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Boxes to tick when choosing a threat intelligence provider

For any chief information security officer (CISO) or IT lead, operating in today’s highly digitalized environment, not only are they tasked with establishing and maintaining the digital transformation efforts of their companies on a tight budget, they must also ensure that the company’s IT policy is compliant with the data protection regimes in the markets that they operate in.

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Photo by Igor Miske from Unsplash.com

By Yeo Siang Tiong
General Manager for Southeast Asia, Kaspersky

A long time ago in the cybersecurity space far far away, the choice of a threat intelligence service was often restricted to a handful of providers. Today, the cybersecurity industry in APAC is worth at least USD 30.45 billion and expected to grow at an annual rate of 18.3% from 2020 to 2025, with multiple cybersecurity vendors seeking a bigger slice of the proverbial pie. 

For any chief information security officer (CISO) or IT lead, operating in today’s highly digitalized environment, not only are they tasked with establishing and maintaining the digital transformation efforts of their companies on a tight budget, they must also ensure that the company’s IT policy is compliant with the data protection regimes in the markets that they operate in.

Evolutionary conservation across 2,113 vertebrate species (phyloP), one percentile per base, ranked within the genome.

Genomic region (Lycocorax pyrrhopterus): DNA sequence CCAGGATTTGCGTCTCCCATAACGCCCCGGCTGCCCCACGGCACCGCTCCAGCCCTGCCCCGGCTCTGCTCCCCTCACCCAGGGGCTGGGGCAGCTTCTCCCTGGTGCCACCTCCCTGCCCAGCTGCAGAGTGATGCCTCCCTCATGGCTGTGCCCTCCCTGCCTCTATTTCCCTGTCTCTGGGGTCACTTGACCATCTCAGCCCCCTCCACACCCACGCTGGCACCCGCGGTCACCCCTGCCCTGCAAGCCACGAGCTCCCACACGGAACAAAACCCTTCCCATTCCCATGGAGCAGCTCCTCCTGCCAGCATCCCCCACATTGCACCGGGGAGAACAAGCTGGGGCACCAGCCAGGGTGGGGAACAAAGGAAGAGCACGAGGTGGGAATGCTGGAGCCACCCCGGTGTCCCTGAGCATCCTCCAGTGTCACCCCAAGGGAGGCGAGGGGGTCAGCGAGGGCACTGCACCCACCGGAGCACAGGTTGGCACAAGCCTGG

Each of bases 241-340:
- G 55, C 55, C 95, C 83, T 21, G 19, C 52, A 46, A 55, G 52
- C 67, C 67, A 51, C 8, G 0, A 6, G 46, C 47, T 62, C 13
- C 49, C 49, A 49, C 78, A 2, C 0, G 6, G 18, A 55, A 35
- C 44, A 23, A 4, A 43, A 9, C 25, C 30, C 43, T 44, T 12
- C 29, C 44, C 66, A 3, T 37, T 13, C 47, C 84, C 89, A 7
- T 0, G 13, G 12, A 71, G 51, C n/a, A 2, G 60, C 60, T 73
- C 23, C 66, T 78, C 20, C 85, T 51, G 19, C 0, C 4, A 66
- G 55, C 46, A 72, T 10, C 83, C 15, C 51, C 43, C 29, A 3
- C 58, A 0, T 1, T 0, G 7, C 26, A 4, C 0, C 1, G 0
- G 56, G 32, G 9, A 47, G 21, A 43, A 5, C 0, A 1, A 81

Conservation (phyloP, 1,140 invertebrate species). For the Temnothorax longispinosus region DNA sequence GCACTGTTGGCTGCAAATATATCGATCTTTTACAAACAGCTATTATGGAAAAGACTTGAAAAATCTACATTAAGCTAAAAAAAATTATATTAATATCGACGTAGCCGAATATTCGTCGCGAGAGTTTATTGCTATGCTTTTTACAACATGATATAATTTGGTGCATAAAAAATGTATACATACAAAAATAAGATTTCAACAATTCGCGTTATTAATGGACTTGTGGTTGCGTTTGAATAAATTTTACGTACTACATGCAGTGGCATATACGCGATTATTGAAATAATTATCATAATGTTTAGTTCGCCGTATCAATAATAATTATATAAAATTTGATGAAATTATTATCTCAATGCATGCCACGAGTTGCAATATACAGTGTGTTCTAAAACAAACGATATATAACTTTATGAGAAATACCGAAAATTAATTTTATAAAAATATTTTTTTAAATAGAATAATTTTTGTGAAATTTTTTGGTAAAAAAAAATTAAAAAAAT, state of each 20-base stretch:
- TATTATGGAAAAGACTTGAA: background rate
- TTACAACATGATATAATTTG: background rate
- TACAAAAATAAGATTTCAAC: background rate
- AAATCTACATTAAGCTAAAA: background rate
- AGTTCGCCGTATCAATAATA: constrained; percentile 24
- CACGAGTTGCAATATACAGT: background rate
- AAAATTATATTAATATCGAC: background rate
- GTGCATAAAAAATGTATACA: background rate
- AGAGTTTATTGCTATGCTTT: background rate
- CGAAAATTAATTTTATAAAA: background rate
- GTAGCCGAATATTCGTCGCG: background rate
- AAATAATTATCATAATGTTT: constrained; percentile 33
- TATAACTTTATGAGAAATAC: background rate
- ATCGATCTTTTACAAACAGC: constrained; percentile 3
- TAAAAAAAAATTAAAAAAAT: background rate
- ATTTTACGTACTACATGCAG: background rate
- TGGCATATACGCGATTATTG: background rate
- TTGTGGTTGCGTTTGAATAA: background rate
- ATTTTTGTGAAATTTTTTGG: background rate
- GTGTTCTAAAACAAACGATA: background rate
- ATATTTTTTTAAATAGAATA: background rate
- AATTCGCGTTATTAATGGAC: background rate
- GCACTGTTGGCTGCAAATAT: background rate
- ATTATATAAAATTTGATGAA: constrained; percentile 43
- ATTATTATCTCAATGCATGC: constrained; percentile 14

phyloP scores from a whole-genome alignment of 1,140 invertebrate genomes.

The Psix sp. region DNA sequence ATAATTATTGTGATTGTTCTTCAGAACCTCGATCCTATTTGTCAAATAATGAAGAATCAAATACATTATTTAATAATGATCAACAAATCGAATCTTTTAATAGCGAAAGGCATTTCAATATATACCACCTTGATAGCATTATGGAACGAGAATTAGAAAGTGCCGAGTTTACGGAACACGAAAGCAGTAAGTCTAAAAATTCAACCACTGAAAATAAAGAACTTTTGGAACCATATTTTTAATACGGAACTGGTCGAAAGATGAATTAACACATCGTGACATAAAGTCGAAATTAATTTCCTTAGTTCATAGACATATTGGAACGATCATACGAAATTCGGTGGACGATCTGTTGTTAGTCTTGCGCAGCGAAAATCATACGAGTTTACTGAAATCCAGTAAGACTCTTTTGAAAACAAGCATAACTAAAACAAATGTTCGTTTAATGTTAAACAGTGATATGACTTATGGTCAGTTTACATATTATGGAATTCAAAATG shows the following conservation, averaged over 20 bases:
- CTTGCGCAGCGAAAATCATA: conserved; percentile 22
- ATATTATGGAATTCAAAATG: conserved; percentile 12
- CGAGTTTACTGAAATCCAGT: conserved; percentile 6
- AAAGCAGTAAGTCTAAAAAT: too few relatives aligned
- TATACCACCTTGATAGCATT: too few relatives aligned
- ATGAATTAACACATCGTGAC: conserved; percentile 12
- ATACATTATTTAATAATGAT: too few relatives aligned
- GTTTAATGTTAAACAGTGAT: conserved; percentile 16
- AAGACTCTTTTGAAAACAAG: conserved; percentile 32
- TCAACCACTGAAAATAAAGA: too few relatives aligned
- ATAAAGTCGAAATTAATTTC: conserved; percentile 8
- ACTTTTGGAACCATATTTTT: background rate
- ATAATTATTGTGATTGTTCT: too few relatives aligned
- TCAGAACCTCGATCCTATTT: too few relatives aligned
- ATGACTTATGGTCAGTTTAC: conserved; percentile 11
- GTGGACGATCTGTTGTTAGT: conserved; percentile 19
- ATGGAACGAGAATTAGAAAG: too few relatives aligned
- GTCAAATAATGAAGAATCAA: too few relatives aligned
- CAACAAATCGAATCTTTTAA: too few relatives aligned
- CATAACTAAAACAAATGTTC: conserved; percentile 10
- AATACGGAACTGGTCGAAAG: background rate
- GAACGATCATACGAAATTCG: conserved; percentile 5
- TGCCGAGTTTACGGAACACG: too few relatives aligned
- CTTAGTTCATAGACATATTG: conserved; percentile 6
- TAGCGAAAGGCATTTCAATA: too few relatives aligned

Clearly, it is not an easy task to take, but little things like having the right threat intelligence service can make life easier. We have been hearing a lot about this for several years now. But what is it threat intelligence exactly and what you should be looking for in a threat intelligence service provider?

Turning intelligence into action

Let’s have a quick refresher. Threat intelligence is data collected and analyzed by an organization in order to understand a threat actor’s motives, targets, and attack behavior. It empowers organizations of all shapes and sizes to make faster, more informed security decisions and shifts their cybersecurity posture from reactive to proactive in the fight against breaches and targeted attacks. 

I am aware that there are a lot of free threat intelligence if one has a knack on researching. However, let me put it this way. A premium threat intelligence report or feed is like a special block screening of an amazing movie. You get the first dibs of the plot and perhaps get to know the characters even. Eventually, the film will be shown in major cinemas. Then after say, six months or more, it will land on several streaming services.